By Robin Vroom
Although slavery has been outlawed in all countries, there are modern forms of slavery that still exist to this day. The means through which modern forms of slavery operate differ greatly and do not only come in the obvious form in which one person takes ownership of another. Some forms of modern slavery are: debt bondage, serfdom, forced labour, and human trafficking. Yet one prevalent practise is often disregarded, namely military conscription. With this blog post I address a controversial topic – does conscription as an institution qualify to be labelled as a form of slavery?
The authors of the 1930 Forced Labour Convention – which is ratified by 177 countries - fully realised that military conscription fulfils the characteristics of forced labour. As it defines forced labour as “all work or service, which is exacted from any person under the menace of any penalty and for which the said person has not offered himself voluntarily,” but exempted “any work or service exacted in virtue of compulsory military service.”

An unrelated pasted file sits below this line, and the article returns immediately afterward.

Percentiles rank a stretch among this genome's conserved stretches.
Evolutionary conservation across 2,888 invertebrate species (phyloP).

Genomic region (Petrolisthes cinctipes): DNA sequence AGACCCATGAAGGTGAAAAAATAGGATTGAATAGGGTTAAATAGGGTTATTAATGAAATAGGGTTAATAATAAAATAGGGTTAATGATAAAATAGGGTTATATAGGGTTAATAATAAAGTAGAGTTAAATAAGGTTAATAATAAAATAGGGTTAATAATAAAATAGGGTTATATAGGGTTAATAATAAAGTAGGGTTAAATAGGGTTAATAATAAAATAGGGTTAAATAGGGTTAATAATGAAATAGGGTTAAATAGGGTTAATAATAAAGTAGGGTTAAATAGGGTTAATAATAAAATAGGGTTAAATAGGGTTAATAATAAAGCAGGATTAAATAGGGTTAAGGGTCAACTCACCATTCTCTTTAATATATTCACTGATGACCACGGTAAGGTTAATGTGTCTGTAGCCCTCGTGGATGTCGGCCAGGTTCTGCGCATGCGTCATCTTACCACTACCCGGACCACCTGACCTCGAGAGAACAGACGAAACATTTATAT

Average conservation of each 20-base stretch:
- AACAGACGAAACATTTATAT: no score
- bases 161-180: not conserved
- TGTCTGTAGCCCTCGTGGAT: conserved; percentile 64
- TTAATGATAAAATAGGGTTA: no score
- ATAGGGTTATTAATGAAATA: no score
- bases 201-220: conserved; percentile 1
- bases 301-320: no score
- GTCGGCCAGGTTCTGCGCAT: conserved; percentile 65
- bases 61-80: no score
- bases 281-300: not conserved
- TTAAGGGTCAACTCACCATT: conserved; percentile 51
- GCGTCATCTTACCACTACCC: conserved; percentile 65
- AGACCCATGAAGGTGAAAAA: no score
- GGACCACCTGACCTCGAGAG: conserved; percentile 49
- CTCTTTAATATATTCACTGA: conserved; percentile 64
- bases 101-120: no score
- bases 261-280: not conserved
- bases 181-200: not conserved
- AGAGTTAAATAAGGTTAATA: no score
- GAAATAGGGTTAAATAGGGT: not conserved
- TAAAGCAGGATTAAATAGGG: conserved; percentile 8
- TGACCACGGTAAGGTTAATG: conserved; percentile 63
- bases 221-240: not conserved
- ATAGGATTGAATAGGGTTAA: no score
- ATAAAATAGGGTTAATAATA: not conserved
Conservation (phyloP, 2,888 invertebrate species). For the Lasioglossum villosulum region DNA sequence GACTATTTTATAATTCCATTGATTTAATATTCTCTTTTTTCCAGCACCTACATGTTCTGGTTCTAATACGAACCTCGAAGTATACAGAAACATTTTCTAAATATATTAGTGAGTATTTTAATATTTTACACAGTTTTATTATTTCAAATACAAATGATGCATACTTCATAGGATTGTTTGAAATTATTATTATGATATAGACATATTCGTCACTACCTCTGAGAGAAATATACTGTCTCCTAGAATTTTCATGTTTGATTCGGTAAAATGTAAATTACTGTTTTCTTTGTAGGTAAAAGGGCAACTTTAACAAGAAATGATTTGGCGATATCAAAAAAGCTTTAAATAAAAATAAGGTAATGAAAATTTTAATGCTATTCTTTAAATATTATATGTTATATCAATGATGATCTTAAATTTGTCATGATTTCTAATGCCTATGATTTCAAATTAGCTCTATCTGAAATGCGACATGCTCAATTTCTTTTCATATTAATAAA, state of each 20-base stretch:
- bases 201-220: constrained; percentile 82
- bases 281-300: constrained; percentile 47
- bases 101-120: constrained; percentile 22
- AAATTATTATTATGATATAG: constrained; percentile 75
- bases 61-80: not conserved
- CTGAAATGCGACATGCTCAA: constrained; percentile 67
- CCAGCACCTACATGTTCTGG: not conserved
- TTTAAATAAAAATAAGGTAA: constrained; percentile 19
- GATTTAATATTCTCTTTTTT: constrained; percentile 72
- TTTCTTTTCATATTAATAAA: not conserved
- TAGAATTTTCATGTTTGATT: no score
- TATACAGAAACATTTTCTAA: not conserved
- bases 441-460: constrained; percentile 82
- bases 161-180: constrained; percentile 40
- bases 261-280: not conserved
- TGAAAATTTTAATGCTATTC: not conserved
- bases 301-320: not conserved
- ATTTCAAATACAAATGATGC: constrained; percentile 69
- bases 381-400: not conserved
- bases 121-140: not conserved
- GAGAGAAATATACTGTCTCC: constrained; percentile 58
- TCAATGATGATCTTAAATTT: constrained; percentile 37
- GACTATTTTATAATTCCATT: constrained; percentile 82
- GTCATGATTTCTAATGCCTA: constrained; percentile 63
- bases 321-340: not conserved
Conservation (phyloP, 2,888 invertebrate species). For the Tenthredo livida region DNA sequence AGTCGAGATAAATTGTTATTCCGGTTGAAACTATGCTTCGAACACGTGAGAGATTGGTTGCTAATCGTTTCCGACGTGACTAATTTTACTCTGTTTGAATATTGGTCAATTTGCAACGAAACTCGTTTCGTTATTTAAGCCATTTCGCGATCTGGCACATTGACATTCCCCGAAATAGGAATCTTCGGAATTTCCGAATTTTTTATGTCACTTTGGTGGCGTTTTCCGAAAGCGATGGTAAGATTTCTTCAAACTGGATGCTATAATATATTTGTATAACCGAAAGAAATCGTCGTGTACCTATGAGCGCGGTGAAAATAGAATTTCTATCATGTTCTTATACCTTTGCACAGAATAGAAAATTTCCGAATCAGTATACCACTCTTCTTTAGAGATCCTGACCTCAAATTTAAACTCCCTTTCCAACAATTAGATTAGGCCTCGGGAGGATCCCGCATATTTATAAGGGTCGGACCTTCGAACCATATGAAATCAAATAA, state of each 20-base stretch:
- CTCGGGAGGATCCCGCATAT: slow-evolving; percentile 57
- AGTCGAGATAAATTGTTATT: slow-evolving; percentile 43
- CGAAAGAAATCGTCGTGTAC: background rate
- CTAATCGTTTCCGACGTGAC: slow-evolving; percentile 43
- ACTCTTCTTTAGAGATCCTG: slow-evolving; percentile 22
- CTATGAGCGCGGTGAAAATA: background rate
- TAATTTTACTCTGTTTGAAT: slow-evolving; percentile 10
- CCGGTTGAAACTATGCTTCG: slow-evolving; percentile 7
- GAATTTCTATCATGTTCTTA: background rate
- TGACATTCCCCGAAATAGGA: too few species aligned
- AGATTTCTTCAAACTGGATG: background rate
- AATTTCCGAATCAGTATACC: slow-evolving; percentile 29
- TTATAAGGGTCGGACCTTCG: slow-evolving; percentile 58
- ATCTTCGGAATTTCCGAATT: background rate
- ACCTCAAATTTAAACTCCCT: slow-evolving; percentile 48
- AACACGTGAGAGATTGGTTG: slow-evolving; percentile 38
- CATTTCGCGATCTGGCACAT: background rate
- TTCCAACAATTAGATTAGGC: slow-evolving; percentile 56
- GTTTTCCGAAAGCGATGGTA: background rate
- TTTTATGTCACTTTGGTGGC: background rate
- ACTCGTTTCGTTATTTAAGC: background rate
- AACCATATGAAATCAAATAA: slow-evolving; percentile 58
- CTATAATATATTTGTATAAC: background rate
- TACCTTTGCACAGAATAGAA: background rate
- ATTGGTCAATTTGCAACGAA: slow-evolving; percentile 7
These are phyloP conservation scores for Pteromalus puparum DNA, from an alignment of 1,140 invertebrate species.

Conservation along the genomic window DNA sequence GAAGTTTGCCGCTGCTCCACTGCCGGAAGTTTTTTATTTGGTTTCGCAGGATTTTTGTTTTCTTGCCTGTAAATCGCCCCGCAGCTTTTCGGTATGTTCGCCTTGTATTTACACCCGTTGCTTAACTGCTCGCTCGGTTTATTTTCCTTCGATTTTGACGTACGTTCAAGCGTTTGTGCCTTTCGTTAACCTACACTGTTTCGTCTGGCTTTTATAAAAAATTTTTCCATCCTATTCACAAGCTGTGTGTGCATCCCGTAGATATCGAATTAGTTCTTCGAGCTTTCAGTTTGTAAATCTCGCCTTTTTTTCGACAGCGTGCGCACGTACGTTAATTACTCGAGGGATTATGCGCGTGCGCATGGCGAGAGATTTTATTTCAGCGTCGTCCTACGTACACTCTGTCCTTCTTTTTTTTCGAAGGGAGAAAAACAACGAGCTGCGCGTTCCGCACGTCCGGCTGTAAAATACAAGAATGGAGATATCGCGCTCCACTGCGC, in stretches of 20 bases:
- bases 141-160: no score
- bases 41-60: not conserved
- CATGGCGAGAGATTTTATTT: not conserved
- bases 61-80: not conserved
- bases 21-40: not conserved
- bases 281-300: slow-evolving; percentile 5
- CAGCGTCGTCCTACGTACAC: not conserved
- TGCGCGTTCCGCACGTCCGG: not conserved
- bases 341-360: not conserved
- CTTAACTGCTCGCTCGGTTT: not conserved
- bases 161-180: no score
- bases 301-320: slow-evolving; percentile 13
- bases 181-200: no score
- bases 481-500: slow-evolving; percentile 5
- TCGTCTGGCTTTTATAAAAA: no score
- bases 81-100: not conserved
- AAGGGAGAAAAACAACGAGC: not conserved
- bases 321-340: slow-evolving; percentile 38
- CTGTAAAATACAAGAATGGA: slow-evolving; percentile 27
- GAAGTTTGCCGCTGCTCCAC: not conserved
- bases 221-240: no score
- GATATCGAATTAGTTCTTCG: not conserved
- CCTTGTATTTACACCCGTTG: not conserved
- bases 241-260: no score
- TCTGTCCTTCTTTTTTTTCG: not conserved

Now, whether one supports military conscription or not, one cannot argue against its substantial persistence in our current world. More than half of the world’s countries currently employ military conscription in one form or another (see figure 1). These forms of conscription are by definition involuntary servitude and restrict freedom of movement. Cooperation is institutionally enforced with punishments like imprisonment, exile, and in some cases even execution.
The main effect here probably is that the connotation attached to slavery evokes different emotions than conscription. Slavery is often regarded not solely as involuntary servitude, but as low-status involuntary servitude. Conscription on the other hand receives honour and provides a deep pool of manpower in the event of a national emergency. Notwithstanding, one ought to be careful when cost-efficiency compromises individual’s freedom.